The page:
While you probably understand the importance of colour and your logo – that’s just one part of your visual branding. Important – yes! But it shouldn’t stop there. The colours you use for your website, business cards, signage, product packaging and even social media post imagery all work together to enhance (or detract from) your brand. It’s something that requires strategy and due diligence. Remember this – iconic brands don’t just happen, they are well thought out, strategic and consistent.
There are a few tips and tricks branding specialists use in order to find just the right colours for brands and here we share a few.
The Colour Wheel is the basis of all colour selections, colour combinations and is used to explain the fundamentals of colour theory. Established by Sir Isaac Newton in 1666 it has stood the test of time – so there must be something to it, right? This visualisation shows all the shades of the primary colours: Green, blue, red, purple, yellow, orange, pink and grey.
Green – popular with brands that are related to the living world and the environment, it evokes a sense of freshness.
Blue – often selected by technology brands it is said to represent integrity, harmony, loyalty and security.
Red – represents good luck in Eastern cultures, it also represents lust, sexuality, a sense of emergency and passion.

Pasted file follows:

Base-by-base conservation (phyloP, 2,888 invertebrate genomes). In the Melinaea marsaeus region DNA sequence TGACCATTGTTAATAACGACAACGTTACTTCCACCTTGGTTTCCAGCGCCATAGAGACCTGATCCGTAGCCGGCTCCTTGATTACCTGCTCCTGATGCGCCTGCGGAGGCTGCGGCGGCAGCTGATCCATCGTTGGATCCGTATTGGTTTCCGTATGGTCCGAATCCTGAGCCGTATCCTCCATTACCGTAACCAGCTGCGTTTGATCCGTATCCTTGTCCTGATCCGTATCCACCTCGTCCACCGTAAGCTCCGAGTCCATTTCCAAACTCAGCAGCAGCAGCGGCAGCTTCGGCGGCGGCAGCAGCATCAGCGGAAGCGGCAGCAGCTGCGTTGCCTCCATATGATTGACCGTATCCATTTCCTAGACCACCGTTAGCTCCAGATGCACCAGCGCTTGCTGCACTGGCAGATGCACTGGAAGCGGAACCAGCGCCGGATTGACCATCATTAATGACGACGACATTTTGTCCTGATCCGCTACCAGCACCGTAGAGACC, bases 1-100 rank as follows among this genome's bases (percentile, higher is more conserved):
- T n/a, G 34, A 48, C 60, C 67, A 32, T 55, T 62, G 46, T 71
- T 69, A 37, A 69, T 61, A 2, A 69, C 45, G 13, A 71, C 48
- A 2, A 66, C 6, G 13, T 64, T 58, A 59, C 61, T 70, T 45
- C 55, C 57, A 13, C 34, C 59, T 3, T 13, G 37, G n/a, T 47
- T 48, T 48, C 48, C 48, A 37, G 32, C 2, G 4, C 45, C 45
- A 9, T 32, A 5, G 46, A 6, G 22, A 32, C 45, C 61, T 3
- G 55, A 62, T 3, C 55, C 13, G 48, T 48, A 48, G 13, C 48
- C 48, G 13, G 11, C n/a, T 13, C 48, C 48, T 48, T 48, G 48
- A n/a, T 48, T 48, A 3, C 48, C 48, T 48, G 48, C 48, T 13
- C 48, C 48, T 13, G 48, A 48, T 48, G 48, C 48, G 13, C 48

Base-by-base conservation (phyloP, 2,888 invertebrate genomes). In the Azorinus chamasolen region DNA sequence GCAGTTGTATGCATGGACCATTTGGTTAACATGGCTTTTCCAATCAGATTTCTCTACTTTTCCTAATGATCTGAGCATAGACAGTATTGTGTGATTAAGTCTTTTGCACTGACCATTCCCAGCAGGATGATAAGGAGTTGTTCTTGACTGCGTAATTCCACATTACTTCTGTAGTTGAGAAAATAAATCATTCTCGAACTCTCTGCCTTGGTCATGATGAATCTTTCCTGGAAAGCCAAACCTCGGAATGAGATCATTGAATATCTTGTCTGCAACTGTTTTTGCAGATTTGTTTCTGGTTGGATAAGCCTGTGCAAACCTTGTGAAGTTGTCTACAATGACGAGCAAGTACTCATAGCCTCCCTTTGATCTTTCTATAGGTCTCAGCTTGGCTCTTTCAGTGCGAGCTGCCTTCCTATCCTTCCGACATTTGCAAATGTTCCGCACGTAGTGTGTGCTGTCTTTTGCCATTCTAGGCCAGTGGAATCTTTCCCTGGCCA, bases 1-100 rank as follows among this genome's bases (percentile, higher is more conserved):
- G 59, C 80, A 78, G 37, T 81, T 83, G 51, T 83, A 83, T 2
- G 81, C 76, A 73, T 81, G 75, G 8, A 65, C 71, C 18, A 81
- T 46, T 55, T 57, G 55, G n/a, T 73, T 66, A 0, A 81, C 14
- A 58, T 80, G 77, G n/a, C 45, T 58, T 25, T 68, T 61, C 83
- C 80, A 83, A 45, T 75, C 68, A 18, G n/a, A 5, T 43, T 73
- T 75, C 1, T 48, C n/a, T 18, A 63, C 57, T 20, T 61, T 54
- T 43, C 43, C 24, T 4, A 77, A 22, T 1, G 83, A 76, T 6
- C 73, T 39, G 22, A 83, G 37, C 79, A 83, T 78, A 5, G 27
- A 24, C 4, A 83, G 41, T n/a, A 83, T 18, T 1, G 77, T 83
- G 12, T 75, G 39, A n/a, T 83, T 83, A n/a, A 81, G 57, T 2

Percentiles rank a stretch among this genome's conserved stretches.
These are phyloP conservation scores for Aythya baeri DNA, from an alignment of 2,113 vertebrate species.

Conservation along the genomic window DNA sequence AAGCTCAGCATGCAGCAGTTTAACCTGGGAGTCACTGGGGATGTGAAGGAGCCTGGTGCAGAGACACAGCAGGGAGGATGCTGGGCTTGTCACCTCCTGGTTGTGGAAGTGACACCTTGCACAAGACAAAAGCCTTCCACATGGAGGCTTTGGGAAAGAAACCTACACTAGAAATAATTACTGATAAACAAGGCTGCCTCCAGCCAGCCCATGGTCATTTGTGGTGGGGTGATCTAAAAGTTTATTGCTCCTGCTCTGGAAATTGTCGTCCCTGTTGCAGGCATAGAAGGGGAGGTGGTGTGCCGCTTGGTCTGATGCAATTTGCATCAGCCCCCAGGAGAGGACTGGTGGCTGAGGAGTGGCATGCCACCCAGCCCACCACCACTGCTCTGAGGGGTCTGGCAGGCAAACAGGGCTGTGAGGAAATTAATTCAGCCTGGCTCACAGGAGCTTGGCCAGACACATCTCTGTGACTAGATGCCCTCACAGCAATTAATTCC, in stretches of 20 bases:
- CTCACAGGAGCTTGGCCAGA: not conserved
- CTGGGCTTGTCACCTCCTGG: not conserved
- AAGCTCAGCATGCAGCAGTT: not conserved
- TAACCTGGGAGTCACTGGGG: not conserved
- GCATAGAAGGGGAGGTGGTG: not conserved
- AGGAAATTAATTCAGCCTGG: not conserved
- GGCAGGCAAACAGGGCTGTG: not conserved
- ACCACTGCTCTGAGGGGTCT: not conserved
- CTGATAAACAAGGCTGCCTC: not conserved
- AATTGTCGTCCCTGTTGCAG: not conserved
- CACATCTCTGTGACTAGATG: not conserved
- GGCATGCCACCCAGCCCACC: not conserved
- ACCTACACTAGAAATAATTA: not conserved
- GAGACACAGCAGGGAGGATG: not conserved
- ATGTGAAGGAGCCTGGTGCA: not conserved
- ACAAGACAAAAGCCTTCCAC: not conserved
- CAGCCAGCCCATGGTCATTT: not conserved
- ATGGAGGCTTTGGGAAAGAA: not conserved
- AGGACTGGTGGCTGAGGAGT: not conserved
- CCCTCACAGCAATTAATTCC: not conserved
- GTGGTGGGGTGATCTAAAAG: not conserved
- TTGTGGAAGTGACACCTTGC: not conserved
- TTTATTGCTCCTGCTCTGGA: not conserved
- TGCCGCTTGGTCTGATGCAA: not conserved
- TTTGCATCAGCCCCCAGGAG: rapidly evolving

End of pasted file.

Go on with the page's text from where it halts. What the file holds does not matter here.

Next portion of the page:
Purple – said to evoke feelings of individuality, independence, inspiration and spirituality.
Yellow – the colour most likely to capture attention and stimulate mental activity, it is typically associated with joy and happiness.
Orange – often used to represent sporting brands, it is said to represent adventure and friendship.
Pink – traditionally the colour of love and romance as well as empathy, compassion and nurturing.
Grey – typically viewed as impartial and neutral with no particular emotion attached to it.
From the colour wheel we have the main colour groups – colours that work together and don’t clash.
Analogous – these colours sit beside each other and create contrast by using different tones.
Split Complementary – these colours are made up of two similar colours and then one contrasting hue.
Complementary – these colours sit opposite each other on the colour wheel and create a strong effect as a high contrast application.
Triad – these colours sit in an even triangle on the colour wheel. This selection works best when one colour dominates the other two.
Monochromatic – these colours are not just shades of grey, contrary to popular belief. These colours are actually just all shades of the same colour.
What does this mean for your brand?
You can use the colour wheel, the significance of particular colours and the colour groups to determine the colours that best represent your brand, products, services, vision and beliefs.
Unsure of the colours that will best represent your new brand or feel that the colours you are currently using just aren’t working? Contact your local brand agency Liquid Creativity today.